But the anti-cold weather city sentiment has turned this century, and even East Rutherford, N.J., hosted the game at MetLife Stadium in 2014 when the temperature turned out to be a relatively balmy 49 degrees, or about what it was in Chicago last week. Detroit (2006), Indianapolis (2012) and Minneapolis (2018) have also hosted Super Bowls in their domed stadiums, and fans attending the games presumably found something to do in those cities in the chilly days and hours before kickoff.

If the Bears build it, a Super Bowl could come. But that’s a big “if.”

The Bears have spent so long discussing a new stadium it seems like it’s already on its way. There is a long way to go, obviously, but at least the Bears are making it sound epic. President and CEO Kevin Warren told the Tribune’s Dan Wiederer last summer he wants the new stadium to be an experience everyone remembers.

“I really want people having goosebumps,” Warren said. “I want tears. I want you to be choked up when you hear that national anthem.”

We’re choked up just thinking about Jennifer Hudson’s anthem at the Chicago Super Bowl. Hopefully we won’t be shedding tears because the Green Bay Packers are playing that day.

Allegiant Stadium, home of the Super Bowl 58 football game, sits in front of snow-capped mountains, Saturday, Feb. 10, 2024, in Las Vegas. The Kansas City Chiefs will play the NFL football game against the San Francisco 49ers Sunday. (AP Photo/Gregory Bull)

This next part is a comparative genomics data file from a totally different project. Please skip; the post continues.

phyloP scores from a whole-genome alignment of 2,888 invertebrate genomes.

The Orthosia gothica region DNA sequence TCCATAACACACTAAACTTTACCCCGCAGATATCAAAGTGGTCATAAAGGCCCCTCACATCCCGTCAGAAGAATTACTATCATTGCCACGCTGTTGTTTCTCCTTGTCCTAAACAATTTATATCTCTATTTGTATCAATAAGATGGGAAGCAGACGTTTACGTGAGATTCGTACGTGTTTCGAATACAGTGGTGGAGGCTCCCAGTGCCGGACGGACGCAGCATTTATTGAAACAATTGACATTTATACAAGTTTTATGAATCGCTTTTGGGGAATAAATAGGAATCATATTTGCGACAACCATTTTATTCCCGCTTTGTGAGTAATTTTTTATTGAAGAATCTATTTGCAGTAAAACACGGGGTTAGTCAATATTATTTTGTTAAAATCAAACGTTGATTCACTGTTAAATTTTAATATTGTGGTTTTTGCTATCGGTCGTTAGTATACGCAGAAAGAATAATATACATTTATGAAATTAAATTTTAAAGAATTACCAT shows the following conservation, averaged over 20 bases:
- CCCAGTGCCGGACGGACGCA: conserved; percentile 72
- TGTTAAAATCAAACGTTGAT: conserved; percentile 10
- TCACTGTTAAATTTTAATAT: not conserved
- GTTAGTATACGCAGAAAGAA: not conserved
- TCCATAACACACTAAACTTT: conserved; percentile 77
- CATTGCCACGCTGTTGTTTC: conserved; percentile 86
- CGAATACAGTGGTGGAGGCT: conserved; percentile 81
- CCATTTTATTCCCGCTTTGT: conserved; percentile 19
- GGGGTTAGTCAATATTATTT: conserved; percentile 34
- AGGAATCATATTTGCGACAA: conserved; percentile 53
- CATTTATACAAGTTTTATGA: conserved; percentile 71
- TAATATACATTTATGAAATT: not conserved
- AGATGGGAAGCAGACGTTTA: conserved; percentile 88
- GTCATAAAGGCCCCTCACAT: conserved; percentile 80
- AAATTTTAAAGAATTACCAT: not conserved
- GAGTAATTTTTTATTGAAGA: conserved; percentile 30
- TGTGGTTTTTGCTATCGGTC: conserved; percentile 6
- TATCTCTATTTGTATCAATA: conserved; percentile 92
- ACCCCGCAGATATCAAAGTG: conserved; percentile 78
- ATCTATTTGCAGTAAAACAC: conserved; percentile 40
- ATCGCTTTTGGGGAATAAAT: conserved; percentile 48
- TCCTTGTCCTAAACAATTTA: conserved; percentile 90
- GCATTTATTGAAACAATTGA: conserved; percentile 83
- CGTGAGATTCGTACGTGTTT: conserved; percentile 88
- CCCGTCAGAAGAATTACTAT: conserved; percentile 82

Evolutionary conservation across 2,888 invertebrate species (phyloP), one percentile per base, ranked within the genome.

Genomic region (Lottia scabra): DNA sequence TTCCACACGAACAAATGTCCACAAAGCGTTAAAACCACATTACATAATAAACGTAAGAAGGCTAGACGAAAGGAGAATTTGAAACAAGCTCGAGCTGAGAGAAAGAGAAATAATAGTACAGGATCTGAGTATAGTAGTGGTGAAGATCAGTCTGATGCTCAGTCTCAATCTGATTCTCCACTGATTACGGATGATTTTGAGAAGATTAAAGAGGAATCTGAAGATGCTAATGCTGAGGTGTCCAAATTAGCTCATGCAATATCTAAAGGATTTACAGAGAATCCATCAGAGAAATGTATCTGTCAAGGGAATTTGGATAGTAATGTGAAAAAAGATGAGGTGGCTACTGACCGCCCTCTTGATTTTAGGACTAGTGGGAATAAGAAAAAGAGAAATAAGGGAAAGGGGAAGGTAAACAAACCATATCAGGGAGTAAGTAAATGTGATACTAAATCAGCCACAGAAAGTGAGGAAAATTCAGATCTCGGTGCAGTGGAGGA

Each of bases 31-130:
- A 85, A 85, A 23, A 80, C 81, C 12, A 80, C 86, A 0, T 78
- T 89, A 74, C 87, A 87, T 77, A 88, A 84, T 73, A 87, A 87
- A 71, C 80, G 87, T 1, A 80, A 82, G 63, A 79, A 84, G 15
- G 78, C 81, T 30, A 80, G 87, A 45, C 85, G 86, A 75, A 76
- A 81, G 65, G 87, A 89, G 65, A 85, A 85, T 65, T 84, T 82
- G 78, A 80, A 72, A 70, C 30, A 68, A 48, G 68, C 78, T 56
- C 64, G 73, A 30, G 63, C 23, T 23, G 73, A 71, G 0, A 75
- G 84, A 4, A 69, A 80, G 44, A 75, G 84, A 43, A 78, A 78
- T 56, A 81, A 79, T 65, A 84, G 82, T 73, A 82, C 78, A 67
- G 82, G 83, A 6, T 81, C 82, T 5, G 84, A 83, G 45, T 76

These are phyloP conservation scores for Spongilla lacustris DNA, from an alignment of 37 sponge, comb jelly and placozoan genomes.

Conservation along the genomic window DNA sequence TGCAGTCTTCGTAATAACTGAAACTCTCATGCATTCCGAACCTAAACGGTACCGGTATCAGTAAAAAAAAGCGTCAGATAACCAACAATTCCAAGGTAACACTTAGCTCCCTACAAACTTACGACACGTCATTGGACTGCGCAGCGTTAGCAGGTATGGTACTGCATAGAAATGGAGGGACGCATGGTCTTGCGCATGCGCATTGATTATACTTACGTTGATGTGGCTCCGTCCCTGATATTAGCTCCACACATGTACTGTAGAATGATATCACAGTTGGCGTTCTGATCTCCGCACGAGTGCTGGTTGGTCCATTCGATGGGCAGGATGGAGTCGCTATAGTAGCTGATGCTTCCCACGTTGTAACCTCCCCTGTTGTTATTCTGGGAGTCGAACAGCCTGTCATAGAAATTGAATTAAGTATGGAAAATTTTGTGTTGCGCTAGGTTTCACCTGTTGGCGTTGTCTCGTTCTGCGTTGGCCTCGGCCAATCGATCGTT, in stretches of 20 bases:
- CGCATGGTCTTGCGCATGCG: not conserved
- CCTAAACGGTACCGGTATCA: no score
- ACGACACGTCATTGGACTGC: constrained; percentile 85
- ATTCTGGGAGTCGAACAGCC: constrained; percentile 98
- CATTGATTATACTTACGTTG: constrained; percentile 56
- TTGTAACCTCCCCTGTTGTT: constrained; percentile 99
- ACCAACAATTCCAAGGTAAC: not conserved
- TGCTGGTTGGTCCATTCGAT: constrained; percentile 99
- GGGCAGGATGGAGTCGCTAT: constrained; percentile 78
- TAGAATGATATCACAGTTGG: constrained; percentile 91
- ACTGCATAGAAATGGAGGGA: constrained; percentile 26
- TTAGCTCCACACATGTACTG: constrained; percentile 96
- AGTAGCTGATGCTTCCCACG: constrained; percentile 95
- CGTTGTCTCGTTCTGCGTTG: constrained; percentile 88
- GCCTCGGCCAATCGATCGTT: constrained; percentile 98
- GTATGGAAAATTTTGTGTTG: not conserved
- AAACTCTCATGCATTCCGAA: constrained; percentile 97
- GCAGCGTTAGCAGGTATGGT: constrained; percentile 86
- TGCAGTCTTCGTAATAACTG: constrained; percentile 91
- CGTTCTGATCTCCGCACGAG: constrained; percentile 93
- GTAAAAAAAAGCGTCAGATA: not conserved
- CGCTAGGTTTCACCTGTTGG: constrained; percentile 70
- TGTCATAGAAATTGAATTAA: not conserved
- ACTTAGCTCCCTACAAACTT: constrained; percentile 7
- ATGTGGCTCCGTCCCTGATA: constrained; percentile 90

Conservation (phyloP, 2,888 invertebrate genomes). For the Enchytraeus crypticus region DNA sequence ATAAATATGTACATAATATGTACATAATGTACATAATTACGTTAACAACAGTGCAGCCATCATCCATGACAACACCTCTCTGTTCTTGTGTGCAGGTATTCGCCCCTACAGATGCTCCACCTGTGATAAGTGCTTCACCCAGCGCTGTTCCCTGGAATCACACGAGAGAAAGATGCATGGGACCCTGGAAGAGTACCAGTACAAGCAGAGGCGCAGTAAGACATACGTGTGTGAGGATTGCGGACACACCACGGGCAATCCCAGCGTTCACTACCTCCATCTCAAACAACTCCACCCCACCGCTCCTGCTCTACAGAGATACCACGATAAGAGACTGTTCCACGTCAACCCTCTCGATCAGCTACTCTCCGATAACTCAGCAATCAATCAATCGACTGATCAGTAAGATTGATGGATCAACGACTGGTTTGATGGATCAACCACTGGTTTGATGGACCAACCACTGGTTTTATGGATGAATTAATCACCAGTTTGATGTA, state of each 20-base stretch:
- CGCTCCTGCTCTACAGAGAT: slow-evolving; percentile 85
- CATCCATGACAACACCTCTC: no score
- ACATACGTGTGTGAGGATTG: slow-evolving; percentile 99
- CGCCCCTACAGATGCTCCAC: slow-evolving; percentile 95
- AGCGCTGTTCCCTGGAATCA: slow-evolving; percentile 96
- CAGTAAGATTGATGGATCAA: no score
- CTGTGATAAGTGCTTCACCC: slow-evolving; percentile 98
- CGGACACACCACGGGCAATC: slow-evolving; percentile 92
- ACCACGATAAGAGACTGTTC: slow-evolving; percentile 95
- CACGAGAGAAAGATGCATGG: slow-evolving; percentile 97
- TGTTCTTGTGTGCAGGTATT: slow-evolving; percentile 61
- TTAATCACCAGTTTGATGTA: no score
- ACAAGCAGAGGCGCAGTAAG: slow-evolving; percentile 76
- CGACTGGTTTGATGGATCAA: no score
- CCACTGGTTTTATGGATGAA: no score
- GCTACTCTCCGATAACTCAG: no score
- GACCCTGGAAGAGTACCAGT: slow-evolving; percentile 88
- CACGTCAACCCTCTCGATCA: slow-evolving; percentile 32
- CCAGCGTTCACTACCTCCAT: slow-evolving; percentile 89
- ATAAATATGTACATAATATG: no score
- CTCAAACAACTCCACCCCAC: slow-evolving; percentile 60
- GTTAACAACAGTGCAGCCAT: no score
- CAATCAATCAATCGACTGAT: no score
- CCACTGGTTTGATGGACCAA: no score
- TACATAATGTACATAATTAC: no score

Allegiant Stadium sits in front of snow-capped mountains on Saturday, Feb. 10, 2024, in Las Vegas.(Gregory Bull/Associated Press)

So when could this happen, assuming the Bears eventually decide on a new site and start building?

Allegiant Stadium, home of the Las Vegas Raiders, began construction in November 2017 and hosted a Super Bowl in February 2024, a little more than six years later. If the Bears get the shovels in the ground by next year, maybe we could host one by 2031 if the NFL cooperates.

It’s all still a pipe dream, and perhaps a Chicago-hosted Super Bowl will never happen. This is the Bears we’re talking about, after all. They’ve promised a brighter stadium experience for fans since before Justin Fields was born, and even a domed stadium plan is nothing new.

In 1995, when the idea of a McDome on the lakefront was introduced, a Tribune poll found that 44% of those asked favored a domed stadium, as compared with 41% who liked the idea of an open-air facility. Among self-identified “Bears fans,” 47% preferred an open-air stadium to 45% for a dome.

Back then, Bears President Michael McCaskey said a dome is “just so far from what most fans want and what all of the players want. They want to be outside on green grass under an open sky.” At least his brother, Chairman George McCaskey, understands the idea that Bears fans love sitting through “Bears weather” at Soldier Field in December is a tired anachronism.

All they really want is to watch a perennial winner, a foreign concept to the McCaskeys.

With 2024 a crucial year for both the team and the stadium issue, the question that must be asked is whether the Bears will get to a Super Bowl before Chicago gets a chance to host one. The odds of either happening are long at this point.

Maybe a “Super Bowl of Rock” reboot will have to suffice.